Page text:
|Figure 3.5 – The “DMSF” Module Buttons|
Buttons 1 and 2 operate on the directory level, while buttons 3 through 6 are for the sub-directory and file levels. Button 1 allows you to edit the meta data (name, description, etc) for the directory level that you’re currently at. If you were to click the button at the level shown in Figure 3.4, you would end up editing the meta data for the Documents directory. Button 2 creates a new directory at the current level. If you clicked it in Figure 3.4 you would create a new folder directly under Documents. Button 3 gives you the ability to edit the meta data for a file in the same way that button 1 does for parent directories. Button 4 is only visible when you’re working with files and allows you to lock a file so that it can’t be changed by other project members. Be careful when you use this feature so that you don’t needlessly keep other contributors from getting the access that they need to push the project forward. Button 5 (the red ‘X’) deletes a file, and button 6 allows you to set whether or not modifications to a file show up in the project’s Activity tab.
Uploading a file using DMSF requires only a few button clicks. You first need to click the Add Files button which will bring up a standard open file dialog. Once you’ve selected the file, you can click the Start Upload button which will bring up the form shown in 3.6.
|Figure 3.6 – The “DMSF” Upload Meta Data Setting|
This form allows you to set the meta data for the file you’re uploading. If the file already exists in the current directory, ODE will automatically increment the minor version number for you. You can then set other attributes like whether the file has been approved or is awaiting approval, and even attach a comment that will stay with the file. Once these things are set you can click Commit to upload the file.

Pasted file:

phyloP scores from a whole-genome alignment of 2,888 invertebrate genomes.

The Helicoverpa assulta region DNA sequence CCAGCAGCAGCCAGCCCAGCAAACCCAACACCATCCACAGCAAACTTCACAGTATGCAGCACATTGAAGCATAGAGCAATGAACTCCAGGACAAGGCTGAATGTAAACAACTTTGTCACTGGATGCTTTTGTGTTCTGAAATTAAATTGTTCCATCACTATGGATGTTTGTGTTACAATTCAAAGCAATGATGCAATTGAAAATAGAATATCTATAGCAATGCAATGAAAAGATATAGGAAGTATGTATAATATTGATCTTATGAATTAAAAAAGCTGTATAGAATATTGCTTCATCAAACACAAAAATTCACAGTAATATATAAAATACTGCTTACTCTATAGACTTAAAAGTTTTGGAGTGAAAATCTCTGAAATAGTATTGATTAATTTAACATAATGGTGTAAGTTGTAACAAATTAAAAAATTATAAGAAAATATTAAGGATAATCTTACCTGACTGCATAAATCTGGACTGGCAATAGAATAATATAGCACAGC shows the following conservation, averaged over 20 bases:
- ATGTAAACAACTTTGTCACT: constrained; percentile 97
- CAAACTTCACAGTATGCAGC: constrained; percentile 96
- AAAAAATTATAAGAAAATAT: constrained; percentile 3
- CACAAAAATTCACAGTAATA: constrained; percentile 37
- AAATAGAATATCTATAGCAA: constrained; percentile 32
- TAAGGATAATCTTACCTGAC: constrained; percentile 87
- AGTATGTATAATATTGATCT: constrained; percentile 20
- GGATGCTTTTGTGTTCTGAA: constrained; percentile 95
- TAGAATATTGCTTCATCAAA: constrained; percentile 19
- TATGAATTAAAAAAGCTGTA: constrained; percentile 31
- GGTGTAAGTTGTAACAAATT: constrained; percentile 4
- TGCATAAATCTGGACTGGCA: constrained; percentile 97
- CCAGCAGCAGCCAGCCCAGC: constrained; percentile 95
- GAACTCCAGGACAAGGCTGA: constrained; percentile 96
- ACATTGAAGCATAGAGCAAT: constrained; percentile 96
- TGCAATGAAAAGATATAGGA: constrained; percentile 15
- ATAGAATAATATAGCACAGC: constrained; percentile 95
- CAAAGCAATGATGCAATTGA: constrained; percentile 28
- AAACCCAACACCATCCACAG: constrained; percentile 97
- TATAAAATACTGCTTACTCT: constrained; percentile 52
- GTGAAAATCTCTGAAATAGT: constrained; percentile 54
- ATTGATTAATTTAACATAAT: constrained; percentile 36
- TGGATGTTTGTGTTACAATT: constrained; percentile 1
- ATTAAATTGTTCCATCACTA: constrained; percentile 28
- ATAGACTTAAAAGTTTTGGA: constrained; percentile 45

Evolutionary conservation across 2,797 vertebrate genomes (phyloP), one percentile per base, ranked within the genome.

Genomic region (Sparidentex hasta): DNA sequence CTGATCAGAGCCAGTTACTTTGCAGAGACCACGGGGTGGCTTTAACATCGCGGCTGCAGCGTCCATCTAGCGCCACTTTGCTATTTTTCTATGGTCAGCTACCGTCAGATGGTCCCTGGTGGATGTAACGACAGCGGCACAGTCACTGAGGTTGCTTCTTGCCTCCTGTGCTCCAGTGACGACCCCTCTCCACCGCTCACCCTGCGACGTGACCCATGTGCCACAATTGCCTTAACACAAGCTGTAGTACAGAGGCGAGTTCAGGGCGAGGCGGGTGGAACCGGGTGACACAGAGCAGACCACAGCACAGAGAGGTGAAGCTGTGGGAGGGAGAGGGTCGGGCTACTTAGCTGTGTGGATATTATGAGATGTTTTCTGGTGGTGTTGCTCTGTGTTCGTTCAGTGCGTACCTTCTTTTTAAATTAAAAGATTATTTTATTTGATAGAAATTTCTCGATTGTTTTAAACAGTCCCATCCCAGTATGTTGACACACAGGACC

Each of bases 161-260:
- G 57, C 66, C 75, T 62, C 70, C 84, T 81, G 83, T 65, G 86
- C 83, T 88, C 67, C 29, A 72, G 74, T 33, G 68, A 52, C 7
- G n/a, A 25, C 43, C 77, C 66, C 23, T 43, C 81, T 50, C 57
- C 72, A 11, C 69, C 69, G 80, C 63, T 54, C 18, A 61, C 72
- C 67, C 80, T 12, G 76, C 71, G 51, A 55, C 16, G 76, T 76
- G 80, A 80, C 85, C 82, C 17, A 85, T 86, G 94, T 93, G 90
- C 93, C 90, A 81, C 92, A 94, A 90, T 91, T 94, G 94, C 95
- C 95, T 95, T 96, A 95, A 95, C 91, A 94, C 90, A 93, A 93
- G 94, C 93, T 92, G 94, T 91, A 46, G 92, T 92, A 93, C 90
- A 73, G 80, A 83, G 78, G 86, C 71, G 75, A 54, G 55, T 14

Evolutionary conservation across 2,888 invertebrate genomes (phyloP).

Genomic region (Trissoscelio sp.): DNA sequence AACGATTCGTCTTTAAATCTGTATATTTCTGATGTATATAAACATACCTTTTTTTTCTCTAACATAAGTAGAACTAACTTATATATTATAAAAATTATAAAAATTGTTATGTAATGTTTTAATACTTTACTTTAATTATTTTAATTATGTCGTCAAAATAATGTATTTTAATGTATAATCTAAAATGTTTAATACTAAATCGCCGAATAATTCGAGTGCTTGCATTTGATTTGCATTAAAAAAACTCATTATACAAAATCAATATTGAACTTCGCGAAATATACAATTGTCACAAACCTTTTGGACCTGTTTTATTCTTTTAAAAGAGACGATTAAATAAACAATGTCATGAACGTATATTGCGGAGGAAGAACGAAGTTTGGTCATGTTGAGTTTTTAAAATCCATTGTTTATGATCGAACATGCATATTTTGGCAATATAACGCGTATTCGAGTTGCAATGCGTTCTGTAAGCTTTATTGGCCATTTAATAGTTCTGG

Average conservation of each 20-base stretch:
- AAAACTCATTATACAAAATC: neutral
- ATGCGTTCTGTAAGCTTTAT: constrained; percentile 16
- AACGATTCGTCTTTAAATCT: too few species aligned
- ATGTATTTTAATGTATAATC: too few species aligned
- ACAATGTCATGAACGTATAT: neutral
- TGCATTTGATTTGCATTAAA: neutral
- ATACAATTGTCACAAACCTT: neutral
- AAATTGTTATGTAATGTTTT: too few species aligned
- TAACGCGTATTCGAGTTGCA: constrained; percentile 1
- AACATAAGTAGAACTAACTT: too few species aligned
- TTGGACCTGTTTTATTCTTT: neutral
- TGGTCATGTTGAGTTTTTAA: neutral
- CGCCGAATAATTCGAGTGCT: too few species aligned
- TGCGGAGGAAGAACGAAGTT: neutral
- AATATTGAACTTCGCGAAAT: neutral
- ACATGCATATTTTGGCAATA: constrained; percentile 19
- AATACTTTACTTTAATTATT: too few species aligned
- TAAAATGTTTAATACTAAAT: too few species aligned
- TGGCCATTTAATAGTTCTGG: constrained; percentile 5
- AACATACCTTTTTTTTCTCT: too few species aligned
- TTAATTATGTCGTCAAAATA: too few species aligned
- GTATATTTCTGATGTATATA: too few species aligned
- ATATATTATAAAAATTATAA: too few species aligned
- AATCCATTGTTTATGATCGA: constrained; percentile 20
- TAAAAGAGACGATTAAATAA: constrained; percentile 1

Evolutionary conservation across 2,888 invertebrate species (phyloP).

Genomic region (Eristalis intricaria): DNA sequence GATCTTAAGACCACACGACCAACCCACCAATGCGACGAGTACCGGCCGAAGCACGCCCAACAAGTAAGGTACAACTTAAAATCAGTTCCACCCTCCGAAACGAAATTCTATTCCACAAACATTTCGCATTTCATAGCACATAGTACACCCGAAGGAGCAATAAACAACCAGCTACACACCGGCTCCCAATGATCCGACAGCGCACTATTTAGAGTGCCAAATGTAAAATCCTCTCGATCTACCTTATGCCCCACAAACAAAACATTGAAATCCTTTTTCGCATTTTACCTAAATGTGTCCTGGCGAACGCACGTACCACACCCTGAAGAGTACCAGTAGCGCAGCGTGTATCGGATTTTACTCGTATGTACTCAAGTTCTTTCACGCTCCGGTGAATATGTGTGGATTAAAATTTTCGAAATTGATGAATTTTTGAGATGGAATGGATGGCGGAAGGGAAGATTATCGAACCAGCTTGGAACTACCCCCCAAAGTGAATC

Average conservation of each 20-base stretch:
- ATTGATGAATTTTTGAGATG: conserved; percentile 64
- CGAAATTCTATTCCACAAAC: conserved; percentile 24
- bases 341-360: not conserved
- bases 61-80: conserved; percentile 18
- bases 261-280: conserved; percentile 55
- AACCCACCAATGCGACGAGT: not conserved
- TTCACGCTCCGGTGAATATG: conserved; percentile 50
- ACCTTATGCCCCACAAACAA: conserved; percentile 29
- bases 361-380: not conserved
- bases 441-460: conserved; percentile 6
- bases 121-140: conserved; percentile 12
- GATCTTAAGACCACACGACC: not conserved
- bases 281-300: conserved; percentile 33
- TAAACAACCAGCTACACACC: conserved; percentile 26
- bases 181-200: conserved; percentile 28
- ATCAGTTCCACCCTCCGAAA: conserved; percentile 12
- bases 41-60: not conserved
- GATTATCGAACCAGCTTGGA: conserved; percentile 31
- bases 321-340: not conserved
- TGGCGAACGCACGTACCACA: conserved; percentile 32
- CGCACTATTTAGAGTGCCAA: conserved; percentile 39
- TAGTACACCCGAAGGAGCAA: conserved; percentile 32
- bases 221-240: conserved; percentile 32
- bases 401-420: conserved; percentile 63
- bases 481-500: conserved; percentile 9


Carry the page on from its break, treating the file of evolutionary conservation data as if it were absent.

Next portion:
There’s much more that can be done when handling files in ODE, but that will hopefully give you a good start.
This post is essentially an ODE crash course since it would be much too large if I tried to cover everything that ODE has to offer. The best way to learn the other features that are available is to set up an account and start looking around. There’s a Sandbox project where you can start the learning process in a safe environment where your actions won’t hinder other users.
Once you get comfortable with contributing to projects on ODE you’ll be in a great position to start a project of your own. If you have a project (hardware, software, mechanical, medical, whatever) that you’ve always wanted to work on but haven’t, why not start it on ODE where you have the chance of getting input from designers all over the world?
Special thanks go to J. Simmons, president of the Mach 30 foundation, for his help in writing this post. The efforts of J and the rest of the Mach 30 board have brought Open Design Engine to life and made it available to all of us, and I look forward to seeing the planned improvements implemented over time. Open Design Engine has the potential to become an invaluable tool for hardware developers and designers in general, and I’ve enjoyed my time working with it.
Please feel free to leave any comments or questions below, and have a look at innovationsts.com for other projects, tips, how-tos, and service offerings available from Innovations Technology Solutions. Thanks for reading.